### Lemma 2.7

see [28]

Let P be a cone of the Banach space E, $$\Omega\subset E$$ be a bounded open set and $$\theta\in\Omega$$. Suppose $$T: P\cap\overline {\Omega}\rightarrow P$$ is a completely continuous operator. If $$u\neq \mu Tu$$ for any $$u\in P\cap\partial\Omega$$ and $$\mu\in[0,1]$$, then $$i(T,P\cap\Omega,P)=1$$.

## 3 Comparison principle

### Definition 3.1

Let $$\alpha\in E$$, $$D_{0^{+}}^{\delta}\alpha\in L^{1}(\mathbb {R}^{+})$$, we say that $$\alpha=\alpha(t)$$ is a lower solution of boundary value problem (1.1) if α satisfies
$$\textstyle\begin{cases} -D_{0^{+}}^{\delta}\alpha(t)\leq q(t)f(t,\alpha(t)), \quad t\in(0,+\infty ), \\ \alpha(0)= 0,\qquad D_{0^{+}}^{\delta-1}\alpha(+\infty)=0, \\ D_{0^{+}}^{\delta-2}\alpha(0) \leq\sum_{i=1}^{\infty}g(\xi _{i})D_{0^{+}}^{\delta-1}u(\xi_{i})+\lambda. \end{cases}$$
Let $$\beta\in E$$, $$D_{0^{+}}^{\delta}\beta\in L^{1}(\mathbb{R}^{+})$$, we say $$\beta=\beta(t)$$ is an upper solution of boundary value problem (1.1) if β satisfies
$$\textstyle\begin{cases} -D_{0^{+}}^{\delta}\beta(t)\geq q(t)f(t,\beta(t)), \quad t\in(0,+\infty), \\ \beta(0)= 0,\qquad D_{0^{+}}^{\delta-1}\beta(+\infty)=0, \\ D_{0^{+}}^{\delta -2}\beta(0) \geq\sum_{i=1}^{\infty}g(\xi_{i})D_{0^{+}}^{\delta-1}u(\xi _{i})+\lambda. \end{cases}$$

### Lemma 3.1

If $$u\in E$$, $$D_{0^{+}}^{\delta}u\in L^{1}(\mathbb{R}^{+})$$ and satisfies
$$\textstyle\begin{cases} D_{0^{+}}^{\delta}u(t)\leq0,\quad t\in(0,+\infty), \\ u(0)=D_{0^{+}}^{\delta-1}u(+\infty)=0,\qquad D_{0^{+}}^{\delta-2}u(0) \geq \sum_{i=1}^{\infty}g(\xi_{i})D_{0^{+}}^{\delta-1}u(\xi_{i}), \end{cases}$$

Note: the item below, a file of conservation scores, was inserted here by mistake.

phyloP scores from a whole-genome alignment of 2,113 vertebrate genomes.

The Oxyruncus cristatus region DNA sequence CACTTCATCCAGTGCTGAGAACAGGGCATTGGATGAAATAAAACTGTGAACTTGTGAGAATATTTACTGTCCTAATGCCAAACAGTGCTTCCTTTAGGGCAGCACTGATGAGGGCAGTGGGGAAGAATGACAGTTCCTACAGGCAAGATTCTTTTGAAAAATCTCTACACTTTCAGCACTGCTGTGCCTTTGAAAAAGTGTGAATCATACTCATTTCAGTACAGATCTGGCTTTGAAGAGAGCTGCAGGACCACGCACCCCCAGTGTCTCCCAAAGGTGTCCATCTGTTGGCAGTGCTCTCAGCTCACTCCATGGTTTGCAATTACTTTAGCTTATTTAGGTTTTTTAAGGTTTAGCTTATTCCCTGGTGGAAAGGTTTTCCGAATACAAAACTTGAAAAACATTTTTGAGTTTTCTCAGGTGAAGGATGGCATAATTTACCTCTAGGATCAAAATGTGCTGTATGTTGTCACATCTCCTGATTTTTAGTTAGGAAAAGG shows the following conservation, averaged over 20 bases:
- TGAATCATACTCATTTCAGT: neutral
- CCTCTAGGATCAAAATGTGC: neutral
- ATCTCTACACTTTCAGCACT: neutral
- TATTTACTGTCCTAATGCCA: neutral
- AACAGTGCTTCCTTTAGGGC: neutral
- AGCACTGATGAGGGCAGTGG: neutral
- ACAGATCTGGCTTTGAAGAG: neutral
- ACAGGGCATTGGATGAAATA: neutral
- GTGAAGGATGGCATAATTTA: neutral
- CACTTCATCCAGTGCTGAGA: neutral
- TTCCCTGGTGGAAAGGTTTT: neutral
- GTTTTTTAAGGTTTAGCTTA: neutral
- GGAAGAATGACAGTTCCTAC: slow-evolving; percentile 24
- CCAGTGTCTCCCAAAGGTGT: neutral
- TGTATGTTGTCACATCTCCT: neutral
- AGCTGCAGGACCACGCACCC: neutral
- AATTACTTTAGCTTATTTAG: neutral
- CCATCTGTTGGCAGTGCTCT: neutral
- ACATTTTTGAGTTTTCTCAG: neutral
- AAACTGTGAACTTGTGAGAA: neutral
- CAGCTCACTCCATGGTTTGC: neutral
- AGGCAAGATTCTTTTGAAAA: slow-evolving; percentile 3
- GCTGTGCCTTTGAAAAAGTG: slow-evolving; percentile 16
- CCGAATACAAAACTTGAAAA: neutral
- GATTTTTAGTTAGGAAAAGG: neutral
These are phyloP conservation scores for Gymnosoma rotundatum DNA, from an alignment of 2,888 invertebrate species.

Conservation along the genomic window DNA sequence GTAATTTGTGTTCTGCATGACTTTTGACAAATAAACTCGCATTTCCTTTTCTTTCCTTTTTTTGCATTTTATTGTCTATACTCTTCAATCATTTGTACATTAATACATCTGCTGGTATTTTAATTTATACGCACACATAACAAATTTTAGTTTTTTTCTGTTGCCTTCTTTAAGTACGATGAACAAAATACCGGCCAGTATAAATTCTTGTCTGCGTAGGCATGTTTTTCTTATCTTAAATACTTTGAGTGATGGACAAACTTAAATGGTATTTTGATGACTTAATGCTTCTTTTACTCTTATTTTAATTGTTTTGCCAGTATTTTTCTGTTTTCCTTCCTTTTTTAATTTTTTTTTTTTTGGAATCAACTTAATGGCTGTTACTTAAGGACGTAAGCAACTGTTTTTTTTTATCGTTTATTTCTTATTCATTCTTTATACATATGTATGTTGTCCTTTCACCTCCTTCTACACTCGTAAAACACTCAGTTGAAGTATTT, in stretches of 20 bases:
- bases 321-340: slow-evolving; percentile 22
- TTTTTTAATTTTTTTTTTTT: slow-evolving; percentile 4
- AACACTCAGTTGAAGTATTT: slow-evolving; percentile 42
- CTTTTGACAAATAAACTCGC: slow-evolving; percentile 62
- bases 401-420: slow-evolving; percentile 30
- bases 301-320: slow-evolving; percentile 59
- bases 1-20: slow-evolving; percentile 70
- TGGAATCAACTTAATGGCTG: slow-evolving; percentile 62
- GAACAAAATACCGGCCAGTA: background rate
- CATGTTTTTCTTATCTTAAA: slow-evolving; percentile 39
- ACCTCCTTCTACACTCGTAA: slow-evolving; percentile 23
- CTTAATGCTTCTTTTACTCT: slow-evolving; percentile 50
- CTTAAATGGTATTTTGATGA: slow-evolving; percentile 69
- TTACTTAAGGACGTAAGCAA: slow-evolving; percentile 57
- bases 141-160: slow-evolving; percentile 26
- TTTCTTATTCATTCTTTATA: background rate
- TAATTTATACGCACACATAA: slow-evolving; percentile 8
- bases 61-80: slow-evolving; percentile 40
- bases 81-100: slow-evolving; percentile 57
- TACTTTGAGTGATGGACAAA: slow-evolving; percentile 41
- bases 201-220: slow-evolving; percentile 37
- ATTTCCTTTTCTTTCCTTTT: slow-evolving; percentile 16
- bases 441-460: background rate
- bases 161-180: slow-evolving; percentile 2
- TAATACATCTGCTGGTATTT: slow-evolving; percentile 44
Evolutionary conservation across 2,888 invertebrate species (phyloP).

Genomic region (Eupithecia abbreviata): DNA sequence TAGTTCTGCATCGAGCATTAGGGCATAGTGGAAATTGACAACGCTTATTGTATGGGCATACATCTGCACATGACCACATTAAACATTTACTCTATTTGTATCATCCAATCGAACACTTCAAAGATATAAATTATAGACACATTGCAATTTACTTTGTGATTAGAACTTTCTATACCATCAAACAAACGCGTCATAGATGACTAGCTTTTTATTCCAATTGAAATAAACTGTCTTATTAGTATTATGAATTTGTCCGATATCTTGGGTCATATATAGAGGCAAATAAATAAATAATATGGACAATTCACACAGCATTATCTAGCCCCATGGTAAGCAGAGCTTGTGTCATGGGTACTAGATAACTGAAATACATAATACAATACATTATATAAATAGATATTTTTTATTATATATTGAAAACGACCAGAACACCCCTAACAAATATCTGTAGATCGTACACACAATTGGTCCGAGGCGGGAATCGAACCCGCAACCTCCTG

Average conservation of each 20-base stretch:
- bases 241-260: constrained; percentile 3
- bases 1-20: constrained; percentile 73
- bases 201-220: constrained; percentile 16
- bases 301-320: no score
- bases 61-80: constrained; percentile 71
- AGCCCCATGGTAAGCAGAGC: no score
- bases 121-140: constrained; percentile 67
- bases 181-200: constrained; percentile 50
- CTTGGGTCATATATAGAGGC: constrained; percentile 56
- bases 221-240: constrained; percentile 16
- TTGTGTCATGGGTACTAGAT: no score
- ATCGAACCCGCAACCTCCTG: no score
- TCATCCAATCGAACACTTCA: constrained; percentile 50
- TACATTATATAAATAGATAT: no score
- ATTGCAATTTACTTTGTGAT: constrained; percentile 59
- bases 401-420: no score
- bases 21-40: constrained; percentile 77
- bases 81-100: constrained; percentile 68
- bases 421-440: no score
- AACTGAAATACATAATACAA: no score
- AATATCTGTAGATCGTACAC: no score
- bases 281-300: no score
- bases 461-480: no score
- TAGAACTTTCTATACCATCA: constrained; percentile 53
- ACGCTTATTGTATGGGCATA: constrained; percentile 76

then $$u(t)\geq0$$ for $$t\in\mathbb{R}^{+}$$.

### Proof

Let $$-D_{0^{+}}^{\delta}u(t)=y(t)\geq0$$ for a.e. $$t\in\mathbb {R}^{+}$$, and $$D_{0^{+}}^{\delta-2}u(0) =\sum_{i=1}^{\infty}g(\xi_{i})D_{0^{+}}^{\delta-1}u(\xi_{i})+\lambda$$, then $$\lambda\geq0$$.

According to Lemma 2.1, we know that the boundary value problem
$$\textstyle\begin{cases} -D_{0^{+}}^{\delta}u(t)= y(t),\quad t\in(0,+\infty), \\ u(0)=D_{0^{+}}^{\delta-1}u(+\infty)=0, \\ D_{0^{+}}^{\delta-2}u(0) =\sum_{i=1}^{\infty}g(\xi_{i})D_{0^{+}}^{\delta-1}u(\xi_{i})+\lambda \end{cases}$$
has a unique solution
$$u(t)= \int_{0}^{+\infty}G(t,s)y(s)\,\mathrm{d}s + \frac{\lambda}{\Gamma(\delta-1)}t^{\delta-2}.$$

From Lemma 2.2, we can obtain that $$u(t)\geq0$$ for $$t\in \mathbb{R}^{+}$$. □

### Theorem 3.2

Suppose (H1) and (H2) hold if boundary value problem (1.1) has a nonnegative lower solution α and an upper solution β satisfies $$\alpha(t)\leq\beta(t)$$ for $$t\in\mathbb{R}^{+}$$. Then boundary value problem (1.1) has at least one positive solution u that satisfies $$\alpha(t)\leq u(t)\leq\beta(t)$$ for $$t\in\mathbb{R}^{+}$$.